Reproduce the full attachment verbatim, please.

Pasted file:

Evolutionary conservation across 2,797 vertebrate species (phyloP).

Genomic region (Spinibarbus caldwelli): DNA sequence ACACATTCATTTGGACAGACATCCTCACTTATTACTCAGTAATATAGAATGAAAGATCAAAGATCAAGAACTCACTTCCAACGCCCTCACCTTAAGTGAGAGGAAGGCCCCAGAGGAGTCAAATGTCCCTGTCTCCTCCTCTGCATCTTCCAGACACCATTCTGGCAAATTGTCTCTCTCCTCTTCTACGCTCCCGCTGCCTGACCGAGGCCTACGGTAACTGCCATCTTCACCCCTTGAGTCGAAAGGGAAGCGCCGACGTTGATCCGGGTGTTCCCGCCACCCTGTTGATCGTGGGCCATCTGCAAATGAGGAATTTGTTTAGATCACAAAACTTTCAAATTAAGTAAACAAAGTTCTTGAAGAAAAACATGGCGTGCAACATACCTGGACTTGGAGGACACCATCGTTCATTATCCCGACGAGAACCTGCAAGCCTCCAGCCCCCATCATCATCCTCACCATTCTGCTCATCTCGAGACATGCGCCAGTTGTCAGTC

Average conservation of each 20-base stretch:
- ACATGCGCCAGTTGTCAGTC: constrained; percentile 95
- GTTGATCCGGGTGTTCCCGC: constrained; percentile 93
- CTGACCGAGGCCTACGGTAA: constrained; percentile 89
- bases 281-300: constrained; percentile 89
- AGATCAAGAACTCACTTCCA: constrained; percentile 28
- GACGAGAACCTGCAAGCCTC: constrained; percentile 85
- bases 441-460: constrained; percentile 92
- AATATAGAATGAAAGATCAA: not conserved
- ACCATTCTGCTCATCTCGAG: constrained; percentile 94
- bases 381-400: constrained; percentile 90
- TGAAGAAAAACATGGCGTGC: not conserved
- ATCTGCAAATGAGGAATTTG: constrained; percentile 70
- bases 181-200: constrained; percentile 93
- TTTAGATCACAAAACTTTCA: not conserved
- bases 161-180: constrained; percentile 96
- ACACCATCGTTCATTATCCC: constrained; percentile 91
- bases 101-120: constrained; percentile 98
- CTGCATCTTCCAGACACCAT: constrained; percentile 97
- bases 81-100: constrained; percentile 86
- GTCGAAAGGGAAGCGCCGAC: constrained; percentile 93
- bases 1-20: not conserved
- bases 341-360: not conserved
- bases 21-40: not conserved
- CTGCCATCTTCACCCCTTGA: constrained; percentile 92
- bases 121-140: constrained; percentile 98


Evolutionary conservation across 2,797 vertebrate species (phyloP).

Genomic region (Spinibarbus caldwelli): DNA sequence ACACATTCATTTGGACAGACATCCTCACTTATTACTCAGTAATATAGAATGAAAGATCAAAGATCAAGAACTCACTTCCAACGCCCTCACCTTAAGTGAGAGGAAGGCCCCAGAGGAGTCAAATGTCCCTGTCTCCTCCTCTGCATCTTCCAGACACCATTCTGGCAAATTGTCTCTCTCCTCTTCTACGCTCCCGCTGCCTGACCGAGGCCTACGGTAACTGCCATCTTCACCCCTTGAGTCGAAAGGGAAGCGCCGACGTTGATCCGGGTGTTCCCGCCACCCTGTTGATCGTGGGCCATCTGCAAATGAGGAATTTGTTTAGATCACAAAACTTTCAAATTAAGTAAACAAAGTTCTTGAAGAAAAACATGGCGTGCAACATACCTGGACTTGGAGGACACCATCGTTCATTATCCCGACGAGAACCTGCAAGCCTCCAGCCCCCATCATCATCCTCACCATTCTGCTCATCTCGAGACATGCGCCAGTTGTCAGTC

Average conservation of each 20-base stretch:
- ACATGCGCCAGTTGTCAGTC: constrained; percentile 95
- GTTGATCCGGGTGTTCCCGC: constrained; percentile 93
- CTGACCGAGGCCTACGGTAA: constrained; percentile 89
- bases 281-300: constrained; percentile 89
- AGATCAAGAACTCACTTCCA: constrained; percentile 28
- GACGAGAACCTGCAAGCCTC: constrained; percentile 85
- bases 441-460: constrained; percentile 92
- AATATAGAATGAAAGATCAA: not conserved
- ACCATTCTGCTCATCTCGAG: constrained; percentile 94
- bases 381-400: constrained; percentile 90
- TGAAGAAAAACATGGCGTGC: not conserved
- ATCTGCAAATGAGGAATTTG: constrained; percentile 70
- bases 181-200: constrained; percentile 93
- TTTAGATCACAAAACTTTCA: not conserved
- bases 161-180: constrained; percentile 96
- ACACCATCGTTCATTATCCC: constrained; percentile 91
- bases 101-120: constrained; percentile 98
- CTGCATCTTCCAGACACCAT: constrained; percentile 97
- bases 81-100: constrained; percentile 86
- GTCGAAAGGGAAGCGCCGAC: constrained; percentile 93
- bases 1-20: not conserved
- bases 341-360: not conserved
- bases 21-40: not conserved
- CTGCCATCTTCACCCCTTGA: constrained; percentile 92
- bases 121-140: constrained; percentile 98